The whiole picture of the right wing as a product of the Reagan ascendancy is misleading. But Sanders needs this picture, as a scare tactic: we are under a similar Republican threat, now a similar horror movie about to start, with Trump in the Reagan role. He spells out the threat: “a complete Republican takeover of Washington – a takeover by a candidate who demonizes Latinos, Muslims, women, African Americans, veterans and others.” So we should fall behind a candidate who may not demonize all these groups in Trump-like fashion. She just uses them as voting fodder, to be ignored or spat upon whe she is safely in the White House, forever in debt to Sanders for his assistance.

Thus we get to the climax of the Sanders campaign. “Today, I endorse Hillary Clinton to be our next president.” And he continues: “I know that some of you will be disappointed” - as they might well be, because Clinton is opposed to almost everything that m any supporters think Sanders stands for. Which is why they supported him and not Clinton in the first place. ”But I believe that (…) our country, our values and our common vision for a transformed America, are best served by the defeat of Donald Trump and the election of Hillary Clinton.” First, “our country”, that abhorrent nationalist mythmaking device. The country – any country – is theirs, not ours, no matter which party runs the show, as long as capital is in charge and states hold us down. Identifying the country you live an as in any factual sense yours, is a trap. It should be our, everybody 's, country, not as a matter of ownership bus as a metter of “a common treasury for all” as Leon Rosselson sings it in his beautiful song “The World Turned Upside Down”. But this side of anticapitalist transformation, it never will be ours in that sense. Not under Trump, not under Clinton, not under Sanders, not under Jill Stein.

In as much as Sanders' supporters stand for a “common vison for a transformed America” it is a vision that clashes fundamentally with both Trump and Clinton, their parties and the business interests behind both of them. There is no sense in which Clinton is less beholden to big money than Trump. She is, literally, on well-rewarded speaking terms with theso-called one percent, as her highly paid talks to bankers and business organizatuions so clearly symbolize. She stands for evil, and not the lesser kind of evil. Why stand, even in the most limited and 'tactical' sense, for her?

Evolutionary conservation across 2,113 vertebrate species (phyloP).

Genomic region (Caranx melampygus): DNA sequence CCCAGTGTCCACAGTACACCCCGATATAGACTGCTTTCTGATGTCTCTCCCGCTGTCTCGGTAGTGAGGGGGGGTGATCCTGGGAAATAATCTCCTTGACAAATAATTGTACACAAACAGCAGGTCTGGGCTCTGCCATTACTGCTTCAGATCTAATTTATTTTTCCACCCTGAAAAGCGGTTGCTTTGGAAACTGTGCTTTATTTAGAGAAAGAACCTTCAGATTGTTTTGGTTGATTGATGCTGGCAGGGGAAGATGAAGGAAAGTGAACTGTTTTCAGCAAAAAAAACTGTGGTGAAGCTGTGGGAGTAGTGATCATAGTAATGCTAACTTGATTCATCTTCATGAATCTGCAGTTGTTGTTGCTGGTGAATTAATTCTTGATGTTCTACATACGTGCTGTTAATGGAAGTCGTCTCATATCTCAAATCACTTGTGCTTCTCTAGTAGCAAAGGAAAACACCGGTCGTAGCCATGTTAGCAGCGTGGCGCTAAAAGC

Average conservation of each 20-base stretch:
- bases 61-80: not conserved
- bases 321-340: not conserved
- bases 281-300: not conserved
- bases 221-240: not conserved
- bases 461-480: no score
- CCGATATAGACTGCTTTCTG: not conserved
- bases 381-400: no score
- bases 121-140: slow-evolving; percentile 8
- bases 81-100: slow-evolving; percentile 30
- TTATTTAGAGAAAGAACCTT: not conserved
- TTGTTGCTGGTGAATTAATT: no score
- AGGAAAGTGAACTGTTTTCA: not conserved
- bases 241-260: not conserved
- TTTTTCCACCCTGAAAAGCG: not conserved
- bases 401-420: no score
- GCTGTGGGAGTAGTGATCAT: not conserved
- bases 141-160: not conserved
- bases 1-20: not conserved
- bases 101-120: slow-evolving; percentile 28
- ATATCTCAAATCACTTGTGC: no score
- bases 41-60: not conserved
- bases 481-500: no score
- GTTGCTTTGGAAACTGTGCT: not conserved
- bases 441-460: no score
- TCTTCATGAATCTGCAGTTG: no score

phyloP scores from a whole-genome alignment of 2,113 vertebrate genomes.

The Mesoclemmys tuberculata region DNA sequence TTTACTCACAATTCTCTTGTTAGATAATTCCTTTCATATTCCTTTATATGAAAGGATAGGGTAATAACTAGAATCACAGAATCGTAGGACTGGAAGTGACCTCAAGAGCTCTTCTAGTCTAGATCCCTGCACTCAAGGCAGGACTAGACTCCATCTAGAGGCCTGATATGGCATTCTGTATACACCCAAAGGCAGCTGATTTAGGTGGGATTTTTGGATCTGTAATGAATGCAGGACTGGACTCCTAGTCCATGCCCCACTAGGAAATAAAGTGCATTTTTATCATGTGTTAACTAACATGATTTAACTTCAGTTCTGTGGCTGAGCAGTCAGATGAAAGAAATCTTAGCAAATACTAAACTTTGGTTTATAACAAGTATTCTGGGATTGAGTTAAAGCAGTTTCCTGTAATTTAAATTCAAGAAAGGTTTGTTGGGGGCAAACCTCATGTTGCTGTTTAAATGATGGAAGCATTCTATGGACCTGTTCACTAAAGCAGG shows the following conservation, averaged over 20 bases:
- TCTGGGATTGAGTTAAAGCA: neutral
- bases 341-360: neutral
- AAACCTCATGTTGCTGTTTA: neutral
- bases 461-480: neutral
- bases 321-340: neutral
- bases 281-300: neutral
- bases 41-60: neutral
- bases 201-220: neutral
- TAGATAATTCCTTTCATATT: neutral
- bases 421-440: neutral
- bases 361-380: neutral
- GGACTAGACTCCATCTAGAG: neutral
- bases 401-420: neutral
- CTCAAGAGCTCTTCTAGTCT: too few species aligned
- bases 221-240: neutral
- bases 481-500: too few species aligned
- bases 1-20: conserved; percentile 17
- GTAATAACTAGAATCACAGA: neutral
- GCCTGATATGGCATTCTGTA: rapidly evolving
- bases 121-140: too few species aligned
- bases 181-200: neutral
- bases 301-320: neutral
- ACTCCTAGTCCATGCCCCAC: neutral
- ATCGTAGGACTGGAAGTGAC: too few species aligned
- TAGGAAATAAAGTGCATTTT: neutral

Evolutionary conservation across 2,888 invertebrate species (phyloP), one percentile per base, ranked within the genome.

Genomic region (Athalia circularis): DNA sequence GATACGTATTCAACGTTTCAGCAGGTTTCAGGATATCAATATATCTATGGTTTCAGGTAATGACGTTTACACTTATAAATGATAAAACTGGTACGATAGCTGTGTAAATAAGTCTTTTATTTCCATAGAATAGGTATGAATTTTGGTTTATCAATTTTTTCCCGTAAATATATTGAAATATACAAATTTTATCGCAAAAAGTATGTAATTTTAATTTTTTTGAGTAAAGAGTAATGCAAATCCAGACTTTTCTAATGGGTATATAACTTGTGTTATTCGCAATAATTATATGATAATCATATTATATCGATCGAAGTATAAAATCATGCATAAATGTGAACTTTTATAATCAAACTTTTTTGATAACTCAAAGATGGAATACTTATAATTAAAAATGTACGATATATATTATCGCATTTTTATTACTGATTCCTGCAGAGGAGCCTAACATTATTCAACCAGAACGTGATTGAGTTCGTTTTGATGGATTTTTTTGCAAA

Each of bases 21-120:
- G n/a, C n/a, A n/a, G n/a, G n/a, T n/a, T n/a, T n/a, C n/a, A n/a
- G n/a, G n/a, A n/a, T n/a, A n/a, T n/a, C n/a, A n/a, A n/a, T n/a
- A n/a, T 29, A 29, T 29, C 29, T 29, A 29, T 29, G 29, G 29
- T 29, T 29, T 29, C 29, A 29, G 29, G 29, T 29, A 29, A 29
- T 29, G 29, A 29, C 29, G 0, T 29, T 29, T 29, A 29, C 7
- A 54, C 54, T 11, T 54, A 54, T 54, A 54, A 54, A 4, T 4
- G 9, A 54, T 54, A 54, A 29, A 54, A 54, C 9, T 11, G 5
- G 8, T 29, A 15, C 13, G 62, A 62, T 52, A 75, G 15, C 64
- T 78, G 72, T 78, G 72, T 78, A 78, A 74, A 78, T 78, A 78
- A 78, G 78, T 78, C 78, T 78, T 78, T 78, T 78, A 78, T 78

Sanders then explains that things are not as bad as they seem. You see, we made some good deals inside the democratic party, we got a number of promises on policy. On a rise of the minimum wage, on big investments in helath, on “free tuition at public colleges and universities for working families.” He concludes: “The truth is our movement is responsible for the most progressive Democratic platform in the history of the country.” Maybe so. But platforms are words, grouped in sentences. They are not policies, not even policy-in-becoming. Nobody seriously expects presidents to keep their campaign promises. Remember Obama promising to close down Guantanamo? In his last year of his second term, he still did not manage to close the thing. Yes, Congress did not help. And yes, when you are busy droning Afghanistan, Pakistan, Yemen – personally checking the list of targeted individuals to be killed – , bombing Iraq and even sending new troops there , bombing Syria... maybe you have no spare time left for keeping promises. That was Obama. Clinton stands somewhat on the right of Obama, and no progressive party platform changes that reality. Sanders is selling hot air here, to pacify his supporters, and to motivate them to hold their noses and vote Clinton.

Pointing at the platform promises he says: “none of these initiatives will happen if we do not elect a Democrat in November. None!” So, vote Clinton, vote lots of Democrats into Congress, and keep that under some pressure by the Sanders movement. Only then, we will get that minimum wage, those health and education reforms and what not. It is not just blackmail. It is rubbish. Reforms like the ones in the Democratioc platform do not depend on votes. They depend on force, on serious pressure. Workers striking demonstrating, rioting, sabotaging, ferociously figting for what they demand, deserve and desire... that is what can put enough fear in the establishemnt tomove them towards concessions. The Vietnam war escalated under relatively liberal Democrats in the White House. It was brought to an end under Republicans Nixon and Ford. Not because elections moved towards peace, but because soldiers revolting up to the point of mutiny, combined with lots of people demonstrating up to the point of urban rebellion helped to make continuaing the war a losing option, literally. There is some kind of lesson hidden somewhere there.

Threatened with drastic loss of control in their companies and institutions and on the streets, the may come to see concessions – higher wages, affordable healthcare and education, welfare and social security, an end to police occupation of black communities and so on, as their version ofthe 'lesser evil'. In the meantime, the whole idea that electing Clinton against Trump is electing an truly lesser evil is a dangerous nonsense. And no, switching support from Sanders to Jill Stein and her Greens is not a serious way out.

Note:

Peter Storm, “De hoop achter Sanders, de angst achter Trump Buiten de Orde 2016/ 2, also on http://www.ravotr.nl/2016/07/07/de-hoop-achter-sanders-de-angst-achter-trump/ (in Dutch).

Peter Storm

Comments

jesuithitsquad
Jul 14 2016 06:58
Quote: